Internet is protesting for Net Neutrality on 12 July. What's your stance?

nickx91

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On 12 July, we will be experiencing the most important protest in Internet history related to Net Neutrality. Internet brands like Google, Facebook, Amazon, Mozilla, FourSquare, Etsy, Reddit, Opera, PureVPN, CreativeCommons, Dropbox, DuckDuckGo, and more are taking part in this protest.

The protest is lead and supported by prominent civil liberty groups including EFF, Battle For The Net, Fight For The Future, OpenMedia, and many others.

On July 12, these brands will put banners and bars and show different messages, for example, buy premium subscription to access more content, or forced advertisements.

The reason for going such length is because the First Comment on Ajit Pai appeal is going to be heard on 17th July and our support can provide basis for Congress & White House to pressure on Pai to reconsider his plan to end net neutrality.

My question is how do you see this step and the protest? What's your stance on this protest? Will this have positive impact in the favor of net neutrality?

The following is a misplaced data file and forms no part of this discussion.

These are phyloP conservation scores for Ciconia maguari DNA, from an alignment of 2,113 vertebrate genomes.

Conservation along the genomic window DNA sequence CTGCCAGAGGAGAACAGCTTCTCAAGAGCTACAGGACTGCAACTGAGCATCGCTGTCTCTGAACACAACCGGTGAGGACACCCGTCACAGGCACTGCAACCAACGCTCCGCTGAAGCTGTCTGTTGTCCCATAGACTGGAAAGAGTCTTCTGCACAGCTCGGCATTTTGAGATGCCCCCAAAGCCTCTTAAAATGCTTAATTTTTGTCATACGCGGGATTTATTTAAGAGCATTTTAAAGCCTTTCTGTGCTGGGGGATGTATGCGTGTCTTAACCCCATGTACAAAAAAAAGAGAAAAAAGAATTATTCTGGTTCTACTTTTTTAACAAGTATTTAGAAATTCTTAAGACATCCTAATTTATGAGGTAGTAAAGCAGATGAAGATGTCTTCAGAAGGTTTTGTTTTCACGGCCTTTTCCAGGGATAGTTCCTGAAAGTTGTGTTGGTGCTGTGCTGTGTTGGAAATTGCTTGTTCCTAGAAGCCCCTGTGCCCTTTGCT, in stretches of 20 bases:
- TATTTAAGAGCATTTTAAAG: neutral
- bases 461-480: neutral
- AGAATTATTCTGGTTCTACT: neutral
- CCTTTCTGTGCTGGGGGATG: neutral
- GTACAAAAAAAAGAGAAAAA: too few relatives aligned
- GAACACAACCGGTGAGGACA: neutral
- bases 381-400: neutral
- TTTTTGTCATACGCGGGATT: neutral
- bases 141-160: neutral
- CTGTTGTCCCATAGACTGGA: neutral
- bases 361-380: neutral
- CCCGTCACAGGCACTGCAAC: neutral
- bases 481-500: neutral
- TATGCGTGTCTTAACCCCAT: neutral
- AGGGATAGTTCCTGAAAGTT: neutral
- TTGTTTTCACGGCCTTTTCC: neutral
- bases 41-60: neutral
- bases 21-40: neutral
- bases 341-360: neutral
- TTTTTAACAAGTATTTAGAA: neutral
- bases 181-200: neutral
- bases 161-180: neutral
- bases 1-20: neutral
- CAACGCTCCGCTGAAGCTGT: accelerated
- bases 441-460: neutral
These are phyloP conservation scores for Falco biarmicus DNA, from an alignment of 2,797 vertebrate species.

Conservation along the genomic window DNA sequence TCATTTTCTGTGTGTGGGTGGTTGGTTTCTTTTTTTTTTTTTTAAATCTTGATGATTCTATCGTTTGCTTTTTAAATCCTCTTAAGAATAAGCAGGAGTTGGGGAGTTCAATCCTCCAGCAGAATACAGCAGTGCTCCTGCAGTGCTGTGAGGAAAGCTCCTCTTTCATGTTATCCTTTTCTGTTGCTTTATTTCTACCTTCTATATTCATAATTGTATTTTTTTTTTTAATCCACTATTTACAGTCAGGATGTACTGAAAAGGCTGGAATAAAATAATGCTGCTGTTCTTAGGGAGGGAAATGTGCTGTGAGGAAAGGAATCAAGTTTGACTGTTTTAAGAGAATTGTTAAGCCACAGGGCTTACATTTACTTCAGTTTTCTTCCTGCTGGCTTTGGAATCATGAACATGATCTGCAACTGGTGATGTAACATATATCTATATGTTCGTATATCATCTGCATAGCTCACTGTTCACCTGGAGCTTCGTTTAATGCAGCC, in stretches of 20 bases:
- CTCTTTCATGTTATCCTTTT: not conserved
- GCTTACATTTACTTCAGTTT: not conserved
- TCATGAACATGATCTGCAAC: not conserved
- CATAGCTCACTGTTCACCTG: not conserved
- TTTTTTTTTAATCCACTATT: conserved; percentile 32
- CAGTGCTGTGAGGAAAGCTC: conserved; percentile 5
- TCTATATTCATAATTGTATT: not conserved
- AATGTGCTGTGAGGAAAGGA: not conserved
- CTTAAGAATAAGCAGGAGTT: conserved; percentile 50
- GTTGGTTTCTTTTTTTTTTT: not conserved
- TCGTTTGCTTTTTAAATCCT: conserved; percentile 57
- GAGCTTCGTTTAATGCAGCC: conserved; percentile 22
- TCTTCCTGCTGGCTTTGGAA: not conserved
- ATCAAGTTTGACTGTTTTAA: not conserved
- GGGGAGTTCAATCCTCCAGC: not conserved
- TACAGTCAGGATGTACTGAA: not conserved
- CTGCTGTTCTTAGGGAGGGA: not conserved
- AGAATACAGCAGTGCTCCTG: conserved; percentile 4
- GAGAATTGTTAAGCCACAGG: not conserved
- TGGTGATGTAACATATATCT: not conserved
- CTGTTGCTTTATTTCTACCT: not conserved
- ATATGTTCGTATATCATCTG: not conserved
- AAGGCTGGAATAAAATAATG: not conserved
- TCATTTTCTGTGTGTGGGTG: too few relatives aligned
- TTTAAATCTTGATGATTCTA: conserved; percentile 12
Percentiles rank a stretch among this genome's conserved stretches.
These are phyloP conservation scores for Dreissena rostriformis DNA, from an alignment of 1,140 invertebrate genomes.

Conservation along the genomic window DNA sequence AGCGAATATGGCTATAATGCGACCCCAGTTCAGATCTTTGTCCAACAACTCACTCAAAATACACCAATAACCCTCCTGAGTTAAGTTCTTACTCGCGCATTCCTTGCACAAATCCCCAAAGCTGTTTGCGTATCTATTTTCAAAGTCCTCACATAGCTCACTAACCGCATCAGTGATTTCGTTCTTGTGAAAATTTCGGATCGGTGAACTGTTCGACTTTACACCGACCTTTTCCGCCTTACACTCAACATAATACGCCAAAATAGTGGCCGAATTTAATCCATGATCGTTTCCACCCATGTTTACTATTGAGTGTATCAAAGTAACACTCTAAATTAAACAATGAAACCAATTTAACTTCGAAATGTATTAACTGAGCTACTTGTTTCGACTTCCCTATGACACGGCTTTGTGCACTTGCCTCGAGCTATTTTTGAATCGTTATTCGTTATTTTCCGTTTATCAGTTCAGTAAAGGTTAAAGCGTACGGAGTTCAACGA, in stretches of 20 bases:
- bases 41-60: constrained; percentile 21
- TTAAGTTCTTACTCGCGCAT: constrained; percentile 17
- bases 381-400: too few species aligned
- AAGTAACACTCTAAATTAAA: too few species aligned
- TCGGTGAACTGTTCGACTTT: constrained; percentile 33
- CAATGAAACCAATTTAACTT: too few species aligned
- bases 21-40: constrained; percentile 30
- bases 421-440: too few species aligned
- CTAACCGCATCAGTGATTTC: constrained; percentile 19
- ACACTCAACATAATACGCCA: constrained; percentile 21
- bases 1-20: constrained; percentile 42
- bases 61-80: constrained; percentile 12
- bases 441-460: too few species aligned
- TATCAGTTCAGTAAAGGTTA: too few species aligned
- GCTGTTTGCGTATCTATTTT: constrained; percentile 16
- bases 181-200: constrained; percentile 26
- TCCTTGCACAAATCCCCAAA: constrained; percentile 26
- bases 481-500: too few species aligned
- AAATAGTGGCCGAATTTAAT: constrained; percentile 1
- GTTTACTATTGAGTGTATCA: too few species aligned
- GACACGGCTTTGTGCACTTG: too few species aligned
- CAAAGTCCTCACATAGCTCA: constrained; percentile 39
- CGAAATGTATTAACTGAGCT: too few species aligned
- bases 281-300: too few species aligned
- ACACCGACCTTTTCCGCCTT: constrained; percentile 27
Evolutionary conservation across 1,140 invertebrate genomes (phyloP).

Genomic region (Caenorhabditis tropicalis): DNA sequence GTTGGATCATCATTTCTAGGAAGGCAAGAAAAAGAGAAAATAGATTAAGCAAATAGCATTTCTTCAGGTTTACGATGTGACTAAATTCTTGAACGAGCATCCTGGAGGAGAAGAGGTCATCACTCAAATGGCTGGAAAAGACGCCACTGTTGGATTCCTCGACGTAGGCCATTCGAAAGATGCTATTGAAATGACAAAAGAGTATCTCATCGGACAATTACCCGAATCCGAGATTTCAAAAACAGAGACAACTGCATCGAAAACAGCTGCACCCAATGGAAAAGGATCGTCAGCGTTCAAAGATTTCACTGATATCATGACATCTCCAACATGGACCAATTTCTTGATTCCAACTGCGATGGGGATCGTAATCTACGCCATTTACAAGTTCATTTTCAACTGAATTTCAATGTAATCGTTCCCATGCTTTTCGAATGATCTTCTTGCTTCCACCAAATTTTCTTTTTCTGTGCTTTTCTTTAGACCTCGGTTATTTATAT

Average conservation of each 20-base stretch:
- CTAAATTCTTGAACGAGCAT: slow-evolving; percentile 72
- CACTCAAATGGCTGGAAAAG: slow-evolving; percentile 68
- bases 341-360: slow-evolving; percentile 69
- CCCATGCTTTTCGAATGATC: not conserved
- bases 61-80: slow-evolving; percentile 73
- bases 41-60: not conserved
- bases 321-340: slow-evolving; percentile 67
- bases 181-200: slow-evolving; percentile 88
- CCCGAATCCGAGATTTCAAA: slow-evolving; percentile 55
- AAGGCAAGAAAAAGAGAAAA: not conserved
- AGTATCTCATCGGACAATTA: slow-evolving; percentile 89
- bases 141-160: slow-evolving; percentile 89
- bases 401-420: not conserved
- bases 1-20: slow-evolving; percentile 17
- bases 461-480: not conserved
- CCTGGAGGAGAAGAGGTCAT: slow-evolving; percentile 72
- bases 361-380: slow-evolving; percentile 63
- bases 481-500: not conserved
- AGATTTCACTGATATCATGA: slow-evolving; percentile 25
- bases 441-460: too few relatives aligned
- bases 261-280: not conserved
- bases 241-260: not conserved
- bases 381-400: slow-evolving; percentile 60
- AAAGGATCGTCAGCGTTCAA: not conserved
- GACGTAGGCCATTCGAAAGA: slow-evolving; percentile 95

You can also join the protest at: https://www.battleforthenet.com/july12/

Individual can register their protest at: https://dearfcc.org

Resource:
Net Neutrality: Google, Facebook Weigh in on FCC Fray | Fortune.com
 
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nickx91

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Isn't here any person who is concerned for his Internet neutrality? :unhappy: I think either there is awareness lacking or people aren't just interested because it's really a big issue that cannot go unnoticed.
 

xandros9

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I missed this thread and of course I care. It's also a US problem for the most part, since Canada has a logical, pro-consumer regulatory body, etc.

Also there's a difference between what a government blocks and what your ISP will block. Knowing them they'll probably mess with video streaming where China probably doesn't care as long as it doesn't run aground ideological stuff or whatever criteria they use to assess content.
 

nickx91

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US definitely needs a clear and strict regulatory body. I found this on the web, it might be the future of pay per package.
 

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